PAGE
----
It’s an academic coda to a lesson where everyone played their part. It’s turning getting to the last page of a novel and realizing the plot is resolving itself in a way that is both exactly what you wanted as well as nothing you’d ever expected. It’s getting home from a first date and receiving the perfect text message. It’s finding out a meal you loved comes with a complimentary dessert.
I love a good exit ticket.
That love is why I spend so much time thinking about authentic, helpful, meaningful uses of this after dinner mint of learning.
It is also why I’ve started thinking about what teacher exit tickets might look like. I’m not saying exit tickets from professional development (though those are good too). Teacher exit tickets are in concert with student exit tickets, but they are the questions teachers must answer about what has happened over the course of a lesson. When schedules drown out professional reflection, teacher exit tickets can be moments where we get our heads above the water and survey the ocean around us.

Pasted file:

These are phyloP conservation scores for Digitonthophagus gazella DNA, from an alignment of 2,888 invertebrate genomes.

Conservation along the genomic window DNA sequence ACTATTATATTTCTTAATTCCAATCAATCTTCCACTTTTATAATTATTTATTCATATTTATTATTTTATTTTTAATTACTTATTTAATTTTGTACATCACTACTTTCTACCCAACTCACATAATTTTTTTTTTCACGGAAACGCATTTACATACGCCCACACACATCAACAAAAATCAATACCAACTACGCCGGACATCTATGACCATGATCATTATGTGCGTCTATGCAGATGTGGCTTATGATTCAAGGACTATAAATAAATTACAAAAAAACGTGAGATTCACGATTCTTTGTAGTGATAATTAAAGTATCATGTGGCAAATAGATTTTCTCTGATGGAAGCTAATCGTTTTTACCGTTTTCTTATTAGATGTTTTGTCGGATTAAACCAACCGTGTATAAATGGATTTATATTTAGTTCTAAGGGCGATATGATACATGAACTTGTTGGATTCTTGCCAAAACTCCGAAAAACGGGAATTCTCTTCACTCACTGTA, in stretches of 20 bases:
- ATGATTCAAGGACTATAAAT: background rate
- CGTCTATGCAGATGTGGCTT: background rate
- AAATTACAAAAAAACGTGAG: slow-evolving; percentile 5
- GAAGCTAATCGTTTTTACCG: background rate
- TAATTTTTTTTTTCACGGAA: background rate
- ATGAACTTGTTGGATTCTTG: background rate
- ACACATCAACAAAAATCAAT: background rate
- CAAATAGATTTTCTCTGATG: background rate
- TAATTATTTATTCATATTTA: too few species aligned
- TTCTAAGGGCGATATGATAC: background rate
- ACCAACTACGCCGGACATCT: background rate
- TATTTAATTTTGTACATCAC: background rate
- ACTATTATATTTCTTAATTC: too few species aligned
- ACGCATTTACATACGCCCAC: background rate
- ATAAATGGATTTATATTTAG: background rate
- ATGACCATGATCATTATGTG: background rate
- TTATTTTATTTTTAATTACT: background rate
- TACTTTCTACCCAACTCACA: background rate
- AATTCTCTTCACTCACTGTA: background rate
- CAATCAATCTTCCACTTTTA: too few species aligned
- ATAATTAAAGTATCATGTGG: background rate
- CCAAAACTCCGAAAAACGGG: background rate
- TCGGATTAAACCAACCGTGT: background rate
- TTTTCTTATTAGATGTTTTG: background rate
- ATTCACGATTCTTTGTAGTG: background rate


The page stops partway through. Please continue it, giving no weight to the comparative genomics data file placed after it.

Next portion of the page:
Specifically, two questions stick with me as shaping thoughtful practice and looking for student progress:
- What were students in this space curious about?
- What did students leave knowing or able to do that they couldn’t do at the beginning of class?
For each, there is the implied, “And how do I know?”
A teacher exit ticket can act as the link between today’s enacted lesson plan and tomorrow’s aspirations. We know what we’re setting out to do at the top of a school day, but we rarely take the time to allow what actually ended up happening to directly and thoughtfully affect what happens tomorrow. Teacher exit tickets allow for this connective tissue to form.
What other questions would be wise to consider as teacher exit tickets? Add them to the comments below.